11/28/2011 02:47 pm ET

FICTION BY TEENS: 'The Life Of A Playwright'

This is a regular column featuring original fiction by and for high school students, provided by, an online community writing site for young people.

It was a given that we would be conspicuous. We were, by nature, dapper, flamboyant, fabulous people. And we had decided to stroll through Central Park dressed to the nines. But what did we care? We were born to attract attention and we loved it. That’s part of the reason we’d moved to the city in the first place.

“Well, what do you think?” Roger took my arm and laced it through his. “Should we set our next show in Baltimore?”

I shook my head. “Hairspray already took all the credit for that.”

“Well where do you propose we set it then?” He asked with a laugh.

I paused for a beat before I spoke. “Boston.” I stopped walking and looked up at my partner in crime. “We’ll set our next show in Boston.”

He smiled down at me with that sparkle in his brown eyes that I knew was a tinge of inspiration mingled with excitement. “Alright then.”

We started walking again, both silent, letting the plot bunnies go to work, all the while enjoying the curious looks we received from bystanders. Roger took a turn when we reached the reservoir and we stopped and stared at it for a while, still deep in thought. Roger leaned against a tree as I loosed my hair from its tight, sleek bun.

“Got anything?”

I shook my head as my dark brown tresses tumbled over my shoulders. “You?”

“Nope.” He moved to my side, still looking out at the water. “Funny how now that we’re in the most spectacular city in the world, we are anything but inspired.”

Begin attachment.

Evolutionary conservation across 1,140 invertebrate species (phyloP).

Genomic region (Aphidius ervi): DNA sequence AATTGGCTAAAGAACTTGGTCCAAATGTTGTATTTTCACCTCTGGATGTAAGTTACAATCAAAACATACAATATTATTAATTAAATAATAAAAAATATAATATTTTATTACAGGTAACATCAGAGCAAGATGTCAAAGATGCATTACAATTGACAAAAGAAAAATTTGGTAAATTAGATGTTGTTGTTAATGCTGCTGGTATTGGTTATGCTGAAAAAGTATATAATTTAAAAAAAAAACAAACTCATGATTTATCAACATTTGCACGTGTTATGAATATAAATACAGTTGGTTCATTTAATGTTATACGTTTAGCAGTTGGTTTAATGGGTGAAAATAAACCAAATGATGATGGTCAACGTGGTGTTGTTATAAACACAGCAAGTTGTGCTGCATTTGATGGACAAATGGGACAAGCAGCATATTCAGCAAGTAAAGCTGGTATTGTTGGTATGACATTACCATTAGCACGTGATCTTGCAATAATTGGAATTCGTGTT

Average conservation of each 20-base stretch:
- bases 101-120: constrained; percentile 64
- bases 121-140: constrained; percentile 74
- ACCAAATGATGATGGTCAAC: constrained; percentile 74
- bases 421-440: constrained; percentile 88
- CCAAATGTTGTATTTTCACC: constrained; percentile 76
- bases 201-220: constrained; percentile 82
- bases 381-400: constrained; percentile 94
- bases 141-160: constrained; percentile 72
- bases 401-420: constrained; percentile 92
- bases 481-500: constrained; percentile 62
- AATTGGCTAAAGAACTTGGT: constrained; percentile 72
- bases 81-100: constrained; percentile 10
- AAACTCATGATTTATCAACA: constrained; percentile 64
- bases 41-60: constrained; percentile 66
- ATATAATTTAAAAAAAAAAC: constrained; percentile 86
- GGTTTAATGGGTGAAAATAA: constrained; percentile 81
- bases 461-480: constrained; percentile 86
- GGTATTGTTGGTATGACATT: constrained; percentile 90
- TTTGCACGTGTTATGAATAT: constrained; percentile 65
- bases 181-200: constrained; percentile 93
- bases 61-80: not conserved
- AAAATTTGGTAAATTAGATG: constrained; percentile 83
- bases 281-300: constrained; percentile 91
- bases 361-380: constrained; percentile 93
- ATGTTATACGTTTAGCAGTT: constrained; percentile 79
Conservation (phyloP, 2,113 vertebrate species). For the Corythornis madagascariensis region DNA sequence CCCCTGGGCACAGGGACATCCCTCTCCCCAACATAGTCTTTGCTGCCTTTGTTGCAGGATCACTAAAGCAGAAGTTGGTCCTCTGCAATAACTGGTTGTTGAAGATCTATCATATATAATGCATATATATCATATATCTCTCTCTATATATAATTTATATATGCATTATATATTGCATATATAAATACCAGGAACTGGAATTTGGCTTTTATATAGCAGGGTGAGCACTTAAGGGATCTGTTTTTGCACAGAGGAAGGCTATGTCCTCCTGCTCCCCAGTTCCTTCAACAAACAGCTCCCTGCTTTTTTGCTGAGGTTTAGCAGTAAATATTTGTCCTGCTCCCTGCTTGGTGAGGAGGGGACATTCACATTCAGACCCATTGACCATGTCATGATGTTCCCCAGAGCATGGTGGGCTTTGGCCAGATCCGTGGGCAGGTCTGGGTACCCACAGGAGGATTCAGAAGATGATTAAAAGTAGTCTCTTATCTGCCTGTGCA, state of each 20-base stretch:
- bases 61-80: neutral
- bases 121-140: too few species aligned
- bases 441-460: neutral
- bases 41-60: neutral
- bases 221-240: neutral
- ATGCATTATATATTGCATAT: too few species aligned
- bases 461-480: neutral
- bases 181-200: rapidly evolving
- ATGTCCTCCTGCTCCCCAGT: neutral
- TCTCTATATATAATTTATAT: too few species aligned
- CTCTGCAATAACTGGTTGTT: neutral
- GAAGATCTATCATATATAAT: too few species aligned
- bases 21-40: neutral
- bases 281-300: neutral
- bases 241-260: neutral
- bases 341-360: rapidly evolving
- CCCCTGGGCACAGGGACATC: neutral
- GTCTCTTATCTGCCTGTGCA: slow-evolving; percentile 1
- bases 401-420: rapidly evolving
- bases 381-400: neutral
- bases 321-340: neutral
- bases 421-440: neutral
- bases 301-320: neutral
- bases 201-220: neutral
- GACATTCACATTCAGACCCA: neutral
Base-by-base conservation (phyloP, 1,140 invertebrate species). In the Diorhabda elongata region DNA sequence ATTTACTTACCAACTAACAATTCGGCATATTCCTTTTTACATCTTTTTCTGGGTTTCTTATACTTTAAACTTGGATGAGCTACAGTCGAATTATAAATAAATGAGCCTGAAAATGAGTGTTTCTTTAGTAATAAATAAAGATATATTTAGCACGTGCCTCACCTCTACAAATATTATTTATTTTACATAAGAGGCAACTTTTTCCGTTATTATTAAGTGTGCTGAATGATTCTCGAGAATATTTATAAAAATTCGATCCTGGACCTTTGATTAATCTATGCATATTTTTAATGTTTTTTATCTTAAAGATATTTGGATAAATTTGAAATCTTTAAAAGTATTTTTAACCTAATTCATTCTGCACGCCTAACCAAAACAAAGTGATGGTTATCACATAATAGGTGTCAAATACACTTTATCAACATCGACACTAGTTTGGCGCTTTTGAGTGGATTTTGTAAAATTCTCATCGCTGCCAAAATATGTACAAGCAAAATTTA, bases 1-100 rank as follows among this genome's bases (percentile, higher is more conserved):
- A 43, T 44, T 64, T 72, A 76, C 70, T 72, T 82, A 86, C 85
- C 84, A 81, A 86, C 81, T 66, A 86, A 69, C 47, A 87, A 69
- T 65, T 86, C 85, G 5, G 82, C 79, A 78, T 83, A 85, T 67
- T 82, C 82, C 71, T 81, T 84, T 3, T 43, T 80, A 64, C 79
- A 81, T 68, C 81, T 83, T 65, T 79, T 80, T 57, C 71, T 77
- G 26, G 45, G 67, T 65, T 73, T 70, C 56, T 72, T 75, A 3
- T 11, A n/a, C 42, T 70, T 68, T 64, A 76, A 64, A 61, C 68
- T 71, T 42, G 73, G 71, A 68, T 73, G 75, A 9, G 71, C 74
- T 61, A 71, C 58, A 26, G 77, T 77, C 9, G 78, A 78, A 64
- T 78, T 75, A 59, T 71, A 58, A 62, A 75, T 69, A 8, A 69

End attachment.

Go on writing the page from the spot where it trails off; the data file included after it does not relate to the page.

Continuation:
I sighed. “Has writing always been this difficult?”

“Not as far as I remember.” He looped my arm through his again and led me away, this time to a fountain. We stood and looked at it for a while before Roger got an idea. He leapt onto the side of the fountain. “Maybe we just need to let loose a little bit.”

“Roger!” I looked around at the people watching. “You’re making a scene.”

“Of course I am!” He said with a twinkle in his eye. “That’s what I’m best at.” He paused a moment to steady himself, then spread his arms wide and started crooning. “Start spreading the news!”

“Roger!” A crowd had begun to form.

“I’m leaving today!” He stopped singing and held his hand out to me. “Come on, London. Don’t let me make a fool of myself alone.”

I rolled my eyes. Then, kicking off my stilettos, I hopped onto the side of the fountain with him. “I wanna be a part of it!”

It didn’t take long for about fifty people, both natives and tourists, to gather and watch our show. They pulled out cameras and took pictures. A few even started singing along.

Roger and I belted out the finale with gusto. “New York, New York!”

I burst out laughing and the crowd applauded. Roger jumped down and helped me do the same as the audience disintegrated and the onlookers went their separate ways. I put my hand on Roger’s shoulder as I slipped my shoes back on. “Do tell me, my dear, why on earth we just did that?”

“Because,” He replied. “The life of a playwright is stressful. We need to take a break, do something spontaneous for once.”

I sighed. “I do have to admit, it was a blast.”

“You see?” He took me by the hand and spun me around. “In the city, we can do anything and be anyone we want.” He put a hand around my waist and dipped me. “Now what do you want to write about, London Shea Monroe?”

I stared up at the sky and contemplated the answer to this question. He slowly brought me back to my feet and clasped his hands around my waist. I looked into his eyes as I found my answer. “Flappers.” I said confidently.

He cocked his head in curiosity.

I nodded as I was now sure. “I want to write a musical about the 1920s and the dancers and the glamour and Roger!” I grabbed his shirt and looked up at him excitedly. “I want to write it from a housewife’s point of view!”

His look of confusion turned to a smile, which turned to a grin, which turned into a fit of laughter. “Brilliant!” He said. “Let’s start on it tonight!”

I nodded excitedly as he draped his arm over my shoulders and led me back to our apartment. “We’re probably going to need a piano though . . .” I thought aloud.

“Why don’t we go get one now?”

And so we walked off, arms around each other, plotting all the brilliant things we wanted this show to include. Our life in the city was getting off to a fabulous start.

- Charity